Sunday, April 6, 2008

On Fitness and Projects

I figured I'd put up a few things that I've learned over the past few days.

First, seat adjustment makes a huge difference in your ride. I never used to think about how my seat was adjusted other than height. I bought my Cannondale Adventure 400, and swapped out the springy seat with a narrow seat that I was used to riding on with my older commuter. This season, I started having a lot of trouble with leg fatigue, so I broke down and switched back to the springy seat and did some adjustments, like moving it forward a little and adjusting the tilt a little. What a difference it made! I increased my average speed by almost 3 mph just by doing that.

Next, I learned that riding assertively in this town is guaranteed to do two, it will pretty much ensure that folks see you. There's a lot of debate about where to ride in the lane, and I'm one of those who will ride in the bike lane if there is one, but if there isn't one, I will take about a 3rd of the lane. I generally tend to ride in the right wheel rut. It gives me enough room to dodge out of the way of the idiots that try to cram an Excursion up my backside, and it puts me out enough that the same Excursion driver doesn't think there's enough room to squeeze past. Two, it WILL piss off someone. Guaranteed. I have yet to make it to work without at least one horn. Usually, they will speed right up till they're about a foot off my back tire and lay it on. This is where I like to piss them off even more. I wave and smile, maybe give them a peace sign, then laugh as they get flustered, move over a lane and speed on by just in time to have to stop at the upcoming red light.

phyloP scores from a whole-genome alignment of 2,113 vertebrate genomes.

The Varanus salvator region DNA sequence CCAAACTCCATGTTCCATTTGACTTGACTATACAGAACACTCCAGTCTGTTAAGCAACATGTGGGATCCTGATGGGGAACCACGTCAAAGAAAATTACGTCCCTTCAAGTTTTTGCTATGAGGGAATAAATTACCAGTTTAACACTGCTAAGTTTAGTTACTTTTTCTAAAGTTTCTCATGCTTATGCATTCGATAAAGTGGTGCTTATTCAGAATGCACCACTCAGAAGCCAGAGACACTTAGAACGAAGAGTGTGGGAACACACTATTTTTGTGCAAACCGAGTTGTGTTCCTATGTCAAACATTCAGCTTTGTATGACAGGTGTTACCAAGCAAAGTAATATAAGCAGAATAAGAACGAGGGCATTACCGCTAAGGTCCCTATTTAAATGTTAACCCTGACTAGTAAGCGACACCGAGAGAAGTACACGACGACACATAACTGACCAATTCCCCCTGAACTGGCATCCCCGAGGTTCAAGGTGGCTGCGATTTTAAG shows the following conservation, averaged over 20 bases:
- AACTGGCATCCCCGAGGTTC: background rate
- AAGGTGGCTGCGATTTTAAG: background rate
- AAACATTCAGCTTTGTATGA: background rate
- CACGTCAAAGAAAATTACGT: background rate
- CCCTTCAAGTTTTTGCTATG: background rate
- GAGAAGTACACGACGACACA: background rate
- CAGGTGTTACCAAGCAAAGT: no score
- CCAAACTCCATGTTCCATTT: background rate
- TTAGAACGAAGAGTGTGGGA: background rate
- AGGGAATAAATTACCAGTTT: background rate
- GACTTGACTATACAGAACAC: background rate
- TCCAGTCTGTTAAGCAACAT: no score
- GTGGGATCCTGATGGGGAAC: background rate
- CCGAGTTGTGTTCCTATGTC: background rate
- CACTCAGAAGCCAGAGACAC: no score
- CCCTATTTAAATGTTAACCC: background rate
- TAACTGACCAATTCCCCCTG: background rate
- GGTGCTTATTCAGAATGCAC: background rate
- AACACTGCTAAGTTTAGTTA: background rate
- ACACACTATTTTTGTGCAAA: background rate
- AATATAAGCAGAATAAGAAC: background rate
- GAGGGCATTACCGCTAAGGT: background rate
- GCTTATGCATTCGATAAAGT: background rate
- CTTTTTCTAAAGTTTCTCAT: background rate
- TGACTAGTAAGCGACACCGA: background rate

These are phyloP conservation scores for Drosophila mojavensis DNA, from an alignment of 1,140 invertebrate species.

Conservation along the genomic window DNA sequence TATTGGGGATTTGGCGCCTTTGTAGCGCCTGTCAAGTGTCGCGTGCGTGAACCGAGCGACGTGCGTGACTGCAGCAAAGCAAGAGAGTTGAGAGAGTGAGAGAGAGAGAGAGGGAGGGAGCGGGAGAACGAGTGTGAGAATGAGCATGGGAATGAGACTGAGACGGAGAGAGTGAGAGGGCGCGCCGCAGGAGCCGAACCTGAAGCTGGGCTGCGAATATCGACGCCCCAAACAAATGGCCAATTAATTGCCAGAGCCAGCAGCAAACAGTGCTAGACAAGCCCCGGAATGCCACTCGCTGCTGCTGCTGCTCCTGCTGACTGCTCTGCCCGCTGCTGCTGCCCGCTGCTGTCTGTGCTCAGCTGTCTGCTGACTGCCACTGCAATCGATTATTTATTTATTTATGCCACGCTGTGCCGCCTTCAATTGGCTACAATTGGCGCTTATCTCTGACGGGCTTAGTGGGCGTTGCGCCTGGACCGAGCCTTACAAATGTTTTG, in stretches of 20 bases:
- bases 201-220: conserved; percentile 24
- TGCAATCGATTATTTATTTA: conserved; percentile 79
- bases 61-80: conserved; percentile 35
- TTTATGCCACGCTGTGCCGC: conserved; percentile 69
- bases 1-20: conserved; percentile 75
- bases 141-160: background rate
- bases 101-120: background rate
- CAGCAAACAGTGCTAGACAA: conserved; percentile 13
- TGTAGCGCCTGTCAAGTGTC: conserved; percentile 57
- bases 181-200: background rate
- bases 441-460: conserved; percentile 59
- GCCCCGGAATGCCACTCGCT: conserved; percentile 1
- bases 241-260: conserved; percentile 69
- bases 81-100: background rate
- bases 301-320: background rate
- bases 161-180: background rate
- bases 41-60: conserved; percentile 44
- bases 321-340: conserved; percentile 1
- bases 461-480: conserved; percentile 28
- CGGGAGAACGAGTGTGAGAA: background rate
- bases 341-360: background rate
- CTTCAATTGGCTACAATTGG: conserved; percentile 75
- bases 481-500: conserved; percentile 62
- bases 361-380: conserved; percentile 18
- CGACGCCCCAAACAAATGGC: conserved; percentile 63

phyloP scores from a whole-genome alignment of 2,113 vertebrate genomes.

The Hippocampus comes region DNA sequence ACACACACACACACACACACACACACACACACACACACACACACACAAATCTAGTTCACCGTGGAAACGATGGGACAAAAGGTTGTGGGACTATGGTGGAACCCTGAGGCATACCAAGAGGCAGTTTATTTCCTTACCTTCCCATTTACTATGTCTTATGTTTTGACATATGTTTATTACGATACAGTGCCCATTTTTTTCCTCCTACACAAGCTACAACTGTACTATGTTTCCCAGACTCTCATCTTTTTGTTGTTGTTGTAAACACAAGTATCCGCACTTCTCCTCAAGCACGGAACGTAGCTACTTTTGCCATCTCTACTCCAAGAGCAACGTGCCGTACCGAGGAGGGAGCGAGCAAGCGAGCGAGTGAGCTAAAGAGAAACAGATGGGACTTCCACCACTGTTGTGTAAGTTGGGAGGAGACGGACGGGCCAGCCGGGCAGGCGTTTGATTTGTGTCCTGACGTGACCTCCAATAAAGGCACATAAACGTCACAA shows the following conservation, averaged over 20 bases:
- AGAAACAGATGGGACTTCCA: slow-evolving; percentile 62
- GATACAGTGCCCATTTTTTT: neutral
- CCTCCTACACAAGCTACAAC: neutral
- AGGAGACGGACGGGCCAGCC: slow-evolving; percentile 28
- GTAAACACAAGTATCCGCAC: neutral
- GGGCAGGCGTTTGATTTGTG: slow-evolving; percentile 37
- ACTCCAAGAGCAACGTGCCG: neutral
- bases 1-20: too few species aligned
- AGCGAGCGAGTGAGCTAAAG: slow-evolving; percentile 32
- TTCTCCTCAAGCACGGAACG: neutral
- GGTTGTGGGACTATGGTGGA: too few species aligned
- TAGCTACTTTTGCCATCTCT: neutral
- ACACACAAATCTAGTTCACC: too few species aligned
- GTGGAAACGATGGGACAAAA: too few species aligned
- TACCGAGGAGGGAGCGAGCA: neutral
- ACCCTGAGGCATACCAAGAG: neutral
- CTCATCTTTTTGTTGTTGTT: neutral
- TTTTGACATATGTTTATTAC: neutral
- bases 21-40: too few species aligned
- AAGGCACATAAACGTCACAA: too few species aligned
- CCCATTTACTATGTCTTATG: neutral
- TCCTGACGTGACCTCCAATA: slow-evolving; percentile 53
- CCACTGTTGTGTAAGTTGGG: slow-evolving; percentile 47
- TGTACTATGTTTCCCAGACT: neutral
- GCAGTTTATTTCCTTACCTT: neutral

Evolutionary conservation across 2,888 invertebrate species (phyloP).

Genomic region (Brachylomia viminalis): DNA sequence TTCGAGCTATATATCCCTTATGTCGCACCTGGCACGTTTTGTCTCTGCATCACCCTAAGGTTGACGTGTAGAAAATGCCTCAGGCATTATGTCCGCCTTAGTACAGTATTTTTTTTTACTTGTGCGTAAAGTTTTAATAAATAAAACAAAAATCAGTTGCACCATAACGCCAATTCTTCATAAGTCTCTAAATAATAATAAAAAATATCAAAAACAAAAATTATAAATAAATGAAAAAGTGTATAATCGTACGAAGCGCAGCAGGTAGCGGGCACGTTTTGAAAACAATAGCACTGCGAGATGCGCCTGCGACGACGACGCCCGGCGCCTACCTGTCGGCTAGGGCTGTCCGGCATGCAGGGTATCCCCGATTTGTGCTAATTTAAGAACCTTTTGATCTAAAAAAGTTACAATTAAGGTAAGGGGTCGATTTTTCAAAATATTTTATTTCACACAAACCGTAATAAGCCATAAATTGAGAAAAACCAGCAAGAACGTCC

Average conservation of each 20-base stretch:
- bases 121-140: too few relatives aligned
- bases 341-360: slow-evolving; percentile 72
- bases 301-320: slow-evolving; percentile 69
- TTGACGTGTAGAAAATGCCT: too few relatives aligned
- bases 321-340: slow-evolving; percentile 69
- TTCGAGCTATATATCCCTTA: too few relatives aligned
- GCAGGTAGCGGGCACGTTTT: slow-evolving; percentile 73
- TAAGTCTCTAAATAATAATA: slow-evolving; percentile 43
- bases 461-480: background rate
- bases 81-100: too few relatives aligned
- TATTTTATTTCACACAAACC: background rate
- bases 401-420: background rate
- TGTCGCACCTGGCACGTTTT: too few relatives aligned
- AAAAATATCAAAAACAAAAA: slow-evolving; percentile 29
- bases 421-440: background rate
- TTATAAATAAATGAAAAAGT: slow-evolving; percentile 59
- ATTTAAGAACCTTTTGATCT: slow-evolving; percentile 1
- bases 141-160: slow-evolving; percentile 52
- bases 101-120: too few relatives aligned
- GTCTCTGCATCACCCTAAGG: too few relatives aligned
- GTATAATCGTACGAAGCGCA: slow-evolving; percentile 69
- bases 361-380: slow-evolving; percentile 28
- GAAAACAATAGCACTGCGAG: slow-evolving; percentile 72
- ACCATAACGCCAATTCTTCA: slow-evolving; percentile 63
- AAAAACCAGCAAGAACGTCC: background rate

As far as projects, I've got two going right now. The trailer, and cleaning my garage. I'll post some pics of the garage later, so you can see exactly why. The trailer is in version 3.1 now. I put the sides on, and, except for the decorations, I'm pretty much done. Everything is working, and I can pull it pretty well. I'm going to have to work on the endurance a little to make it all the way down to Winco and back. For those outside of Medford, I'm on the extreme north edge of the town, and Winco is at the southern edge.

In other news, An Inconvenient Ride has reached Tuscaloosa, AL. The site has photos and other media up. It looks like they're doing well. I'm proud of them.

Keep checking back for updates on them as well as Medford bicycling information.

Tuesday, April 1, 2008

Inconvenient Ride Update

"An Inconvenient Ride," a cross-country bicycle ride by 6 high school students from Seattle, WA to raise awareness about global warming, will be coming through the Rogue Valley on April 19th!